Produced by Patti Aronofsky
[This story previously aired on July 16, 2011. It was updated on July 20, 2013.]
On Sunday, Aug. 22, 2004, after a family birthday celebration that included their son, Christopher, his girlfriend, Juliette, and family friend Teddy Montoto, Susan and John Sutton retired to separate bedrooms in their Coral Gables, Fla. home.
Susan often slept in the second room because her husband John snored. Little did they know that about four blocks away, there was a man who had driven up with one intention - to kill them both.
Dressed in all black with a Glock 9 mm semi-automatic pistol, the man shot John, then turned to Susan and shot her six times. But he was not done. The gunman turned back to the master bedroom and emptied the gun into John.
Susan Sutton was assassinated in her bed. John Sutton, shot twice in the head, shockingly survived.
Nothing was taken from the house - not money, nor jewelry. There was no doubt that this was a premeditated effort to make sure that they were dead.
Now, the question was who could've done it and why?
Just hours after someone broke into John Sutton's home, murdered his wife, and tried to kill him ... doctors weren't sure he would live.
"Everybody says it was somewhat of a miracle that I survived," John Sutton told "48 Hours" correspondent Troy Roberts. "I lost a tremendous amount of blood... They apparently gave me last rites. They thought that I was gone."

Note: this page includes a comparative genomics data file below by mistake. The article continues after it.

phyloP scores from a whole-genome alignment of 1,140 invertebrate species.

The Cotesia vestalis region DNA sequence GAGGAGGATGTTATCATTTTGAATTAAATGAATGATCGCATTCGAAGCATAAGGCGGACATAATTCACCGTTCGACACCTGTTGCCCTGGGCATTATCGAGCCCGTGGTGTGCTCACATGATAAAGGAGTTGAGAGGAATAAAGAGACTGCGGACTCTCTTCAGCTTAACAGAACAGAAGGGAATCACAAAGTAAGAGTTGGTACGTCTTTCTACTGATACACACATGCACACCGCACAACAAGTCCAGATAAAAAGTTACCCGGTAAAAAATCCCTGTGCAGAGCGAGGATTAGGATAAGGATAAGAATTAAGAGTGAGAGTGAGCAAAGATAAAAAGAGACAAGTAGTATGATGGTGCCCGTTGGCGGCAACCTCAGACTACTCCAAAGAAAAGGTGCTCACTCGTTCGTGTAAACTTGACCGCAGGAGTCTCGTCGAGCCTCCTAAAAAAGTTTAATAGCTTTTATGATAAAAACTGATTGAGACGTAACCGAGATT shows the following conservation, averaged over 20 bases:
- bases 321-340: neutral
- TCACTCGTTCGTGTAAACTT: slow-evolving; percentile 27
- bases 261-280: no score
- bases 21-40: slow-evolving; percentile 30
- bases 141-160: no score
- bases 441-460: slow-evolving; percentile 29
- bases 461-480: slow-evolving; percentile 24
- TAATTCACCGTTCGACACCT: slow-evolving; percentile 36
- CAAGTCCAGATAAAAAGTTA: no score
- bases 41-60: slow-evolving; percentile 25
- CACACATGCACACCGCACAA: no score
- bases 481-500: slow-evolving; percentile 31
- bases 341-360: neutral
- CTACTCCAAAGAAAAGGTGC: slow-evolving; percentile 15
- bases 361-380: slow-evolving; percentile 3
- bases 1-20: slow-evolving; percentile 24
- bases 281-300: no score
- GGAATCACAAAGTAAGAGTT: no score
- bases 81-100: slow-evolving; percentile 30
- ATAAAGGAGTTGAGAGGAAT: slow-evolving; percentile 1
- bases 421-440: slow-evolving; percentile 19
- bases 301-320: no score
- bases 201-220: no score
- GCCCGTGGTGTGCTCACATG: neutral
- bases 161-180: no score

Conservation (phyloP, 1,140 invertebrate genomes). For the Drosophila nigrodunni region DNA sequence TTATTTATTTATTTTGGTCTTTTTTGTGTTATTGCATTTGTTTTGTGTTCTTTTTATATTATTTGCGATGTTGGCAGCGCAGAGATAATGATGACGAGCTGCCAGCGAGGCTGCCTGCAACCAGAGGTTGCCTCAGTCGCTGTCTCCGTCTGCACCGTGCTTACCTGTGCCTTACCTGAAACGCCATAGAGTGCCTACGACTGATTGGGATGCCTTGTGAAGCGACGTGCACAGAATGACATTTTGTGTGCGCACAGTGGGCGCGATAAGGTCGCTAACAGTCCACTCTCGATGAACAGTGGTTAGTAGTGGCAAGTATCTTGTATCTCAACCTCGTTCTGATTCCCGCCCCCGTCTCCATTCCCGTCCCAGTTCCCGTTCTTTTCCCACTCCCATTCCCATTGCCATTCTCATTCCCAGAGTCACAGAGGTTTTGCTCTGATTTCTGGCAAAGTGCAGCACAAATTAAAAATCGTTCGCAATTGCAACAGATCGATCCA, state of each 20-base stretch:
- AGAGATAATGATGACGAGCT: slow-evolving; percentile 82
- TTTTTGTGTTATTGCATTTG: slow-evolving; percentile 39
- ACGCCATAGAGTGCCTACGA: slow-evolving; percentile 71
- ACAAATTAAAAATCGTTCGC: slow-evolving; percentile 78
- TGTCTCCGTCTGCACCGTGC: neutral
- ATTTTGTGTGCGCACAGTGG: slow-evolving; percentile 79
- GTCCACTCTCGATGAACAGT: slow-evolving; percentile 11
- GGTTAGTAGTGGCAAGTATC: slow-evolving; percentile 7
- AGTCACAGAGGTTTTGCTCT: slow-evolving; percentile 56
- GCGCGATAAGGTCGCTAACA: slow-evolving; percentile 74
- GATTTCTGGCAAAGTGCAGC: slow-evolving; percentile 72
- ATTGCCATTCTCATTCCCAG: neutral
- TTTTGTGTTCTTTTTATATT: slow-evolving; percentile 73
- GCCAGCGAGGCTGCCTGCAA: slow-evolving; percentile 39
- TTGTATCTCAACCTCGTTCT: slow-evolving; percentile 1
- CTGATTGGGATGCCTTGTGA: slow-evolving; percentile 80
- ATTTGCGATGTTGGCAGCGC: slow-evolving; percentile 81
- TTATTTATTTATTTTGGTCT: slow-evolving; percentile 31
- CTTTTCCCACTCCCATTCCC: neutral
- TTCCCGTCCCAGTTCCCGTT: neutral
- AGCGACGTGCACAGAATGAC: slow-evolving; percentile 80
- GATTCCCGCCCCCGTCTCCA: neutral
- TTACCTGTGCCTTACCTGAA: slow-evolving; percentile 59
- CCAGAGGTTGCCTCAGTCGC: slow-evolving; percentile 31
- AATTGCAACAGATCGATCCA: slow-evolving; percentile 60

Melissa Sutton was 18, a freshman in college. Her mother was dead and her father had been shot multiple times; twice in the head. When she arrived at the hospital, she says her father was "almost unrecognizable."
"The fact that I knew his hands, and I knew his ears and his skin tone, I could tell that this kind of disfigured person was my dad," she said quietly.
She knew him, but he had a harder time recognizing her. When John Sutton woke up in intensive care, he was blind.
"The magnitude of my injury, the facial pain and the loss of the eyesight was just so huge," he told Roberts.
"You must have been wracking your brain thinking, 'Who could have possibly done this?'" Roberts asked.
"Yes, I certainly was," John replied. "And I thought people were trying to kill me while I was in the hospital. I felt I wasn't safe. I wanted to get out of there. It was one big mess."